On our first day in Madrid, we left our rented apartment, turned a corner and came upon a long line of people snaking out of a building. I’m always curious about lines that form, and what is so worth waiting for, but during the day, in the excitement of a new city, I sort of forgot about it. Until we returned in the early evening and there was still a line, even longer. Every time we passed that corner, no matter what time of day, there was always a significant gaggle of people waiting. After a few days, my curiosity got the better of me and I noted the name of the shop to look up when we got home. It turned out that this shop is Casa Hernanz, a cordeleria and alpargateria, and basically the place to get alpargatas, which you may know as espadrilles, in Madrid. They make them traditionally, by hand, and they are also very affordable, just 8 euros for the simplest pairs. The shoes that are available are all up in the windows so that you can choose the espadrilles you’d like to try before you get inside and maybe take photos to show the sales people. Once you’ve made it past the line, you head straight to the counter and ask for what you’d like, and in what size (it’s a good idea to know your European size in Spanish) and they pull from the back. You can try them on and then choose your pairs. Casa Hernanz makes the more simple gatas, but they also carry trendier designs and fabric patterns made by a few other Spanish brands that also make the shoes traditionally. They are simple shoes (e.g. no cushy insoles, and some don’t even come with a designated left and right foot) but fun, colorful, perfect for summer, and a great souvenir to bring back from Spain! Casa Hernanz, at Calle de Toledo, 18, is open for most the the day, but they do close for a few hours in the afternoon for siesta.
I have heard wonderful things about Spain, so I was not particularly surprised when Madrid turned out to be a beautiful, friendly, fun city. (Although, Barcelona was usually the city being mentioned, so that city must really be something.) I think there’s something about the combination of the wine or beer at every meal, the long siesta in the middle of the day, and I swear there is something to greeting everyone with “hola!” That final vowel just opens up the mouth and face and makes people instantly more relaxed and welcoming than, for example “bonjour”, ending in a closed, reserved mouth position (are my acting roots showing?) Whatever the reason, we had a wonderful time eating so much ham, drinking so much wine, and seeing amazing art and architecture. I’ll speak more about the food, including where and what we ate and enjoyed in later posts (tapas are a brilliant idea, aren’t they? Who ever just wants to eat one thing and just be done with it? I certainly don’t.) These are the sites and wanderings we particularly enjoyed in Madrid.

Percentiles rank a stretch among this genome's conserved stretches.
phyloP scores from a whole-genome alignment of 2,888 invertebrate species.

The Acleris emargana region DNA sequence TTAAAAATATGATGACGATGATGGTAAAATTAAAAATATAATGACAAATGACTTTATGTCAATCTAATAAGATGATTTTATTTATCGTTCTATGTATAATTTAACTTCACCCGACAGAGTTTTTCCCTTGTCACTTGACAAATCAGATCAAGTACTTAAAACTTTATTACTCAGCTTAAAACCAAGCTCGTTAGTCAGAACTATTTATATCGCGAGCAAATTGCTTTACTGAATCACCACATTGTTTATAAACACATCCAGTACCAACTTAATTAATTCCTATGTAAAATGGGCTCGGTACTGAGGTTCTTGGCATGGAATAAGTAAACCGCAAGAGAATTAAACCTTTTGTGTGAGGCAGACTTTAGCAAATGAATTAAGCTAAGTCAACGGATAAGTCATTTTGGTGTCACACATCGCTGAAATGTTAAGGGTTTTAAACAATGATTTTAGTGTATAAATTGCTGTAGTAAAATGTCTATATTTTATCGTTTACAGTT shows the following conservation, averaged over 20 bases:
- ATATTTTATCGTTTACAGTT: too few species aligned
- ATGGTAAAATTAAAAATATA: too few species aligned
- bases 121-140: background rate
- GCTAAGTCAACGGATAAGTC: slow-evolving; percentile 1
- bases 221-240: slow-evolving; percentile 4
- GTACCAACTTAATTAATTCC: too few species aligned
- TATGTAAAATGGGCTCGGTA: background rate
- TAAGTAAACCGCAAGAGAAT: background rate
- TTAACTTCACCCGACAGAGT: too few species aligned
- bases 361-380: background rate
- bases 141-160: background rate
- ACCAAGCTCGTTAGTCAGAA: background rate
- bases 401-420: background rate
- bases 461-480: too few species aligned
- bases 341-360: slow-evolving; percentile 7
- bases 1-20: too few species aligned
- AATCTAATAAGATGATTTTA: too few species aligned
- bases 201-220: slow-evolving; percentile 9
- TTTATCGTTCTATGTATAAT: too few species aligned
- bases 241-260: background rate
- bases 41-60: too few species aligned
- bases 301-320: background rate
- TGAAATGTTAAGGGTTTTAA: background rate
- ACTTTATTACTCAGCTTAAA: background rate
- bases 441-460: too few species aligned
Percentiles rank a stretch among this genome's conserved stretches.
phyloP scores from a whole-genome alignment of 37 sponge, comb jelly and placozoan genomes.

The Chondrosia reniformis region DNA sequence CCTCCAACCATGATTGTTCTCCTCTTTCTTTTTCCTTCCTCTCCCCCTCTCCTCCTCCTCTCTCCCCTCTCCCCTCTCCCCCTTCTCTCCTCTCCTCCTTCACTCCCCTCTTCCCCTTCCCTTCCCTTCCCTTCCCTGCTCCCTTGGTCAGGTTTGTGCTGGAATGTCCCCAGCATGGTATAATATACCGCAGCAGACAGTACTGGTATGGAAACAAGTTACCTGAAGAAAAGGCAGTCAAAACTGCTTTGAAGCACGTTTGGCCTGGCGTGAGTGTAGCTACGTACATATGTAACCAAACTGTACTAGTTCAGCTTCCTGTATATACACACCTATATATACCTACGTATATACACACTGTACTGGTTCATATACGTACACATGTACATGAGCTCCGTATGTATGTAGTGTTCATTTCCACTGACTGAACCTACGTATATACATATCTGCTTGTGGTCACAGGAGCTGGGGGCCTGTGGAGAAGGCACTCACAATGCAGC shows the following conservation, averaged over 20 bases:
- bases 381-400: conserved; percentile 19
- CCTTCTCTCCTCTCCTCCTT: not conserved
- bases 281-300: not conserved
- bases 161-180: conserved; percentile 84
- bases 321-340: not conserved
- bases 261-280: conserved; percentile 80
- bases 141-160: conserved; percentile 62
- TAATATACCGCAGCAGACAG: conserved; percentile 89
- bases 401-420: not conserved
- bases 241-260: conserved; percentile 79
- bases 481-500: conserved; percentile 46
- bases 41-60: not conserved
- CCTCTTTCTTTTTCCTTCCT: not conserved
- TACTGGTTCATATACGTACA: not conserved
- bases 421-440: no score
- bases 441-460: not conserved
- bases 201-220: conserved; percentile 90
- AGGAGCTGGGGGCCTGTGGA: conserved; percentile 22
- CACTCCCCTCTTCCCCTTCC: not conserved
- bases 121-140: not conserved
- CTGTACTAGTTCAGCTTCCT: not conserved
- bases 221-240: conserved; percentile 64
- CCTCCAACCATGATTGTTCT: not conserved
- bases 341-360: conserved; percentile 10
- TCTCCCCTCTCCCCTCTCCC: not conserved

Prado Museum (Museo Nacional del Prado) One of the largest art collections in Europe, this beautiful museum, of a manageable size, houses a lot of religious art, including not just Spanish artists like El Greco, but lots of Dutch painters as well. Also there, many Goya paintings including The Second of May and the Third of May 1808, and the famous triptych by Hieronymus Bosch, The Garden of Earthy Delights.
Plaza Mayor We found ourselves walking through this central square nearly every day, as we were staying nearby. Quite touristy and filled with lots of costumed characters (including an amusing fat spiderman) and probably avoidable restaurants and cafes, but with some nice architecture, statues and murals, it’s worth a look.
Rastro Flea Market This market, held on Sundays in a huge area of the Embajadores neighborhood. Large, and with an eclectic mixture of the new (art, t-shirts, leather bags, clothing, espadrilles, fabrics, souvenirs, underwear) and old (antiques of all sorts, mostly along the side streets). A little bit of everything, very enjoyable, even if we didn’t buy anything.
Museo Nacional Centro de Arte Reina Sofia We visited this modern art museum mostly for Picasso’s Guernica, but really enjoyed all the art, as well as the setting.
Palacio Real de Madrid We didn’t go in the royal palace, but the outside, and the surrounding Plaza de Oriente (with several cafés for a coffee or glass of wine) and Sabatini Gardens were very beautiful.
Almudena Cathedral This large cathedral, beside the palace, is a nice example of a newer cathedral, as it opened in 1993 (but took 100 years to build).